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Breastfeeding During the Covid-19 Pandemic

Breastfeeding During the Covid-19 Pandemic

 

It’s a wild time to be a parent right now. There is so much confusing information about what we can and can’t do when feeding our babies. It feels like the more we read, the more we study, the more questions we have. So, here goes my best attempt to add more answers to the conversation when it comes to breastfeeding during a pandemic.

 

If I would get COVID-19, can I breastfeed?

Yes! But, practice good hygiene. I’ll discuss that later.

 

Can my baby get COVID from breast milk?

The research that we have says no. Several studies have looked at breast milk samples from women who were COVID positive, most milk samples showed no traces of the virus. However, in a few samples viral particles were identified BUT when researchers tried to replicate that bit of virus they could not, meaning it wasn’t active, so it can’t infect your baby. Nurse on mama.

 

Here’s that study if you want to see it for yourself https://jamanetwork.com/journals/jama/fullarticle/2769825?utm_campaign=articlePDF&utm_medium=articlePDFlink&utm_source=articlePDF&utm_content=jama.2020.15580

 

Someone told me to pump and dump just to be safe. Is that a good plan?

Pumping and dumping- though catchy as the phrase is- isn’t necessary and in fact could leave your baby missing out on the antibodies your body is making for her.

 

Antibodies have been found in the breast milk of women who tested positive for COVID-19. These antibodies have not been well studied so we don’t completely understand how much protection they might offer but it is exciting, nonetheless, and it makes sense. We know the body secretes antibodies in response to other viruses’ moms are exposed to. Breast milk is complex and full of substances that prevent illness. So cool.

 

So I should just breastfeed as normal. That’s it?

Well don’t forget the mantras of this pandemic. Wash your hands, wash your hands, don’t touch your face, wash your hands! Before and after breastfeeding, before and after using your pump or preparing a bottle. If you test positive for COVID-19 wear a mask to prevent spreading the virus via respiratory droplets to your baby and others.

 

Can I still do skin to skin?

Yes! Skin-to-skin contact is a fabulous way to get breastfeeding off to a good start. It helps a baby feel safe while also regulating her temperature and blood sugar. If you test COVID positive, wear a mask during your snuggle sesh.

 

Check out what the World Health Organization has to say about this here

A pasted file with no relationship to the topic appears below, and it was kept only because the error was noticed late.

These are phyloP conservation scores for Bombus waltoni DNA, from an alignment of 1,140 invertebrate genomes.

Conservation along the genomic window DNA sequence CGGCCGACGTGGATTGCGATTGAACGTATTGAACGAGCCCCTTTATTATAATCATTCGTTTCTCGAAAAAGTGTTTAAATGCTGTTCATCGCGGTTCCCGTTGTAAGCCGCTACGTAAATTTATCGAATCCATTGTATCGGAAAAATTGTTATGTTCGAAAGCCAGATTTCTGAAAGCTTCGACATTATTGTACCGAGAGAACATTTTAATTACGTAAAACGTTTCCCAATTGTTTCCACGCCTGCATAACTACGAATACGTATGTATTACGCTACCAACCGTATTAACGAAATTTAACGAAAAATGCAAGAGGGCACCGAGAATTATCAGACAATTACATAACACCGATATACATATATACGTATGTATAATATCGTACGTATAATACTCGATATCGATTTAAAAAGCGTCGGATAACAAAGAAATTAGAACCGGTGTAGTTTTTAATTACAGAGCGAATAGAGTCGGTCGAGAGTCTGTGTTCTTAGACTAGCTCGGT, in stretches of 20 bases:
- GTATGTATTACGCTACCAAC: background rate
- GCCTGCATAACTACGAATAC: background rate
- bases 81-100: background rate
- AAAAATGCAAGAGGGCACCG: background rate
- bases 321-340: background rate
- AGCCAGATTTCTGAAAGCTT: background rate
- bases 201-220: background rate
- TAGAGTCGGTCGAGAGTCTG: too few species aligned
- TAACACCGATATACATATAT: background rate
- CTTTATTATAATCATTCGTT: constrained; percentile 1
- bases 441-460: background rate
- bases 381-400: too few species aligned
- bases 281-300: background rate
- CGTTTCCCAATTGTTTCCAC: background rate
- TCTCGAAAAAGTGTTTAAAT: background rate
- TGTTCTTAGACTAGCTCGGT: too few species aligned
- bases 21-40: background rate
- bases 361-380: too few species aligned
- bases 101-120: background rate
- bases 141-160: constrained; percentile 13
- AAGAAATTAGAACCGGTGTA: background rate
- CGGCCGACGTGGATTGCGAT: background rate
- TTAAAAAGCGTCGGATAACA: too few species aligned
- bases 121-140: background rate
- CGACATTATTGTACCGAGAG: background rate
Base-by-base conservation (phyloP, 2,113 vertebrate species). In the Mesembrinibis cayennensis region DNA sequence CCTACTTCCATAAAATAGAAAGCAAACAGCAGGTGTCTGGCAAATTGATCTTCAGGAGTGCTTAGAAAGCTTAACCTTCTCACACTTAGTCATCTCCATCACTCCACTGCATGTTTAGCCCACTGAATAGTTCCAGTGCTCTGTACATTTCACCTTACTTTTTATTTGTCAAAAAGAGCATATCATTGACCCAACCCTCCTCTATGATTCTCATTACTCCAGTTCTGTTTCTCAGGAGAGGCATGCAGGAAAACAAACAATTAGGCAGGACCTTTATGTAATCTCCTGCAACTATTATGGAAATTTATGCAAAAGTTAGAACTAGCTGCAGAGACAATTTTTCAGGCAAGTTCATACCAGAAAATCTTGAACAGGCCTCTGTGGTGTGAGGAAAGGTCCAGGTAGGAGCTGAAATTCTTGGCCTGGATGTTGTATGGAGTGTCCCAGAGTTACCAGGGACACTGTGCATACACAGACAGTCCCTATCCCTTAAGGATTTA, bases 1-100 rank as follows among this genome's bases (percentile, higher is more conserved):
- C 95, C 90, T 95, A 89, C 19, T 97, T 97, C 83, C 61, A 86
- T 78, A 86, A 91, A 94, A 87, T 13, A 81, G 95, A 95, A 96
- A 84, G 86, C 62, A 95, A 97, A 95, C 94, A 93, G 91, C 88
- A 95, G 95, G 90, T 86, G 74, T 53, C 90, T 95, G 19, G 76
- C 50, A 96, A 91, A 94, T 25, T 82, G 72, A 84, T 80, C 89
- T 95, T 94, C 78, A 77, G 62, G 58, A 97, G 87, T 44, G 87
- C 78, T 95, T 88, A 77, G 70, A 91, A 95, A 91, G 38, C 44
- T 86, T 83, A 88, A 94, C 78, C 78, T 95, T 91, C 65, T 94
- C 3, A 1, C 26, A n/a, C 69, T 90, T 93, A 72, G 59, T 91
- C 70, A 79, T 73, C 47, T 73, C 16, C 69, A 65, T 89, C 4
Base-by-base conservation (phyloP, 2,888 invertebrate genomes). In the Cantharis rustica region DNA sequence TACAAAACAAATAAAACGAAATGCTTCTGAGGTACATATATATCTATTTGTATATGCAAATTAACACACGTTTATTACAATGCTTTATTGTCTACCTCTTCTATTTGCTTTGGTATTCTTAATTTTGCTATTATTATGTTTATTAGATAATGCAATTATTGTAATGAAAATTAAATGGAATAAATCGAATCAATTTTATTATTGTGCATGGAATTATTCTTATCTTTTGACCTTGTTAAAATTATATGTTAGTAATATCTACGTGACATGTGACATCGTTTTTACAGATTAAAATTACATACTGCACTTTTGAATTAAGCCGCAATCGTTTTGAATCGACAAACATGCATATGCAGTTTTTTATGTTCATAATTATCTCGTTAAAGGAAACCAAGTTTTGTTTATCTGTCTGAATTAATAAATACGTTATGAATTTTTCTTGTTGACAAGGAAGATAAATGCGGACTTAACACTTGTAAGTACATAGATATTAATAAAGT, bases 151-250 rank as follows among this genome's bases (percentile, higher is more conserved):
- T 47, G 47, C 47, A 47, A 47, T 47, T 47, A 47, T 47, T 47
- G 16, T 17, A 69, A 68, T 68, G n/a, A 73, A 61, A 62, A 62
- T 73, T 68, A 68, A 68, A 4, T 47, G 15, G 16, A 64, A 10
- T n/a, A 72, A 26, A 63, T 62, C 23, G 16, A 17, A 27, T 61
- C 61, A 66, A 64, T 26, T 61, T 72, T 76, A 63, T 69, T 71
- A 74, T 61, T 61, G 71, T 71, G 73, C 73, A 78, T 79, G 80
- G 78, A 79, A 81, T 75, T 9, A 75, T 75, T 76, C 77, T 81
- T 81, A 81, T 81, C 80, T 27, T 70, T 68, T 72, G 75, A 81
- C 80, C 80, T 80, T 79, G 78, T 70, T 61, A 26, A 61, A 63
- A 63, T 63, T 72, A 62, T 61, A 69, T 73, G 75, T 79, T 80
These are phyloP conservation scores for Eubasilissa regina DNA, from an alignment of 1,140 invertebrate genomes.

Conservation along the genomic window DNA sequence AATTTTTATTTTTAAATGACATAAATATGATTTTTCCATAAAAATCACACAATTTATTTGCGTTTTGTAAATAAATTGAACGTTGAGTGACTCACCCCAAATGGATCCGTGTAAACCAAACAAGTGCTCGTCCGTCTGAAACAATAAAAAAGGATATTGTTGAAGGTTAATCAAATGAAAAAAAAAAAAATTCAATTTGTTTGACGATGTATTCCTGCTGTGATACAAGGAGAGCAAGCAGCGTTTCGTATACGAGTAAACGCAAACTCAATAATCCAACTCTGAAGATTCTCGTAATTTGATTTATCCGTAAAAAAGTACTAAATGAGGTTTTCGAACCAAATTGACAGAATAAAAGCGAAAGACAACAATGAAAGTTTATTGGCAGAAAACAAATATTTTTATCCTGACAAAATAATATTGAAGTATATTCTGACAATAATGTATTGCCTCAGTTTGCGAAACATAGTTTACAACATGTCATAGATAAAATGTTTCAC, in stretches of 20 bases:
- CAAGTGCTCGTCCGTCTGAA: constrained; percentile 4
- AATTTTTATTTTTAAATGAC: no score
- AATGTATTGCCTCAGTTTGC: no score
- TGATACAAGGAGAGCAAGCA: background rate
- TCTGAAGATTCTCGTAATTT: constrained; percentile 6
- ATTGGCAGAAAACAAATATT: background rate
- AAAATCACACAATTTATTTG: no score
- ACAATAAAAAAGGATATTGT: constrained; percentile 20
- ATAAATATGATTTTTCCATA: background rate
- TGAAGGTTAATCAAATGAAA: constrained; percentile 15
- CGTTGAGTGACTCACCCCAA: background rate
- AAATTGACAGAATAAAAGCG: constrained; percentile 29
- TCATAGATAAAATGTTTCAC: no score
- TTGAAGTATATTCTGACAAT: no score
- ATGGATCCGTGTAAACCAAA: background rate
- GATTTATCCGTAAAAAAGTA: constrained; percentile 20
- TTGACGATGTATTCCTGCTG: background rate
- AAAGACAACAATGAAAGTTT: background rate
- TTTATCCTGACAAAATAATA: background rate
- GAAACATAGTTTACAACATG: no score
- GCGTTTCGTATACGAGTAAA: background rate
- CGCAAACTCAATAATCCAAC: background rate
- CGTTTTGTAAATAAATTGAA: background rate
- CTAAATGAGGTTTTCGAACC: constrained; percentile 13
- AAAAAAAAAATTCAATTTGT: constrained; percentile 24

https://www.who.int/news-room/commentaries/detail/breastfeeding-and-covid-19

 

What if my baby needs supplementation, should I avoid donor breast milk?

Donor breast milk continues to be a great option for families needing to supplement their baby, even during a pandemic and here’s why. First and foremost, the evidence we have does not suggest the virus is transmitted through breast milk. Additionally, a recent study found that pasteurization was effective in eliminating the virus when live virus was added by researchers to expressed breast milk. Donor breast milk from milk banks, like the milk available at Hoey Apothecary in Madison, is pasteurized.

 

What if I need lactation support?

So glad you asked. At the Madison Midwives we continue to offer in person lactation visits. We have a special Lactating appointment room with soft lighting, a comfortable glider, and an infant scale so we can take our time to help you discover the best way to make this work for you and your baby. We are also happy to connect via scheduled tele-visits. We love meeting new mothers and mother’s to be. We welcome new patients every day!

 

 

Author
Allison Scholl, MSN, CNM, IBCLC Allison has been working with the pregnant women and infants of Southern Wisconsin since 2009 in many different capacities; as a community health advocate, registered nurse in labor and delivery, and postpartum, and as a certified nurse midwife at Physicians for Women in Madison, Wisconsin. Allison received an advanced degree as a certified nurse midwife from Frontier Nursing University in 2015, and she is certified by the American Midwifery Certification Board. Most recently, Allison has completed her certification as an international board certified lactation consultant (IBCLC).

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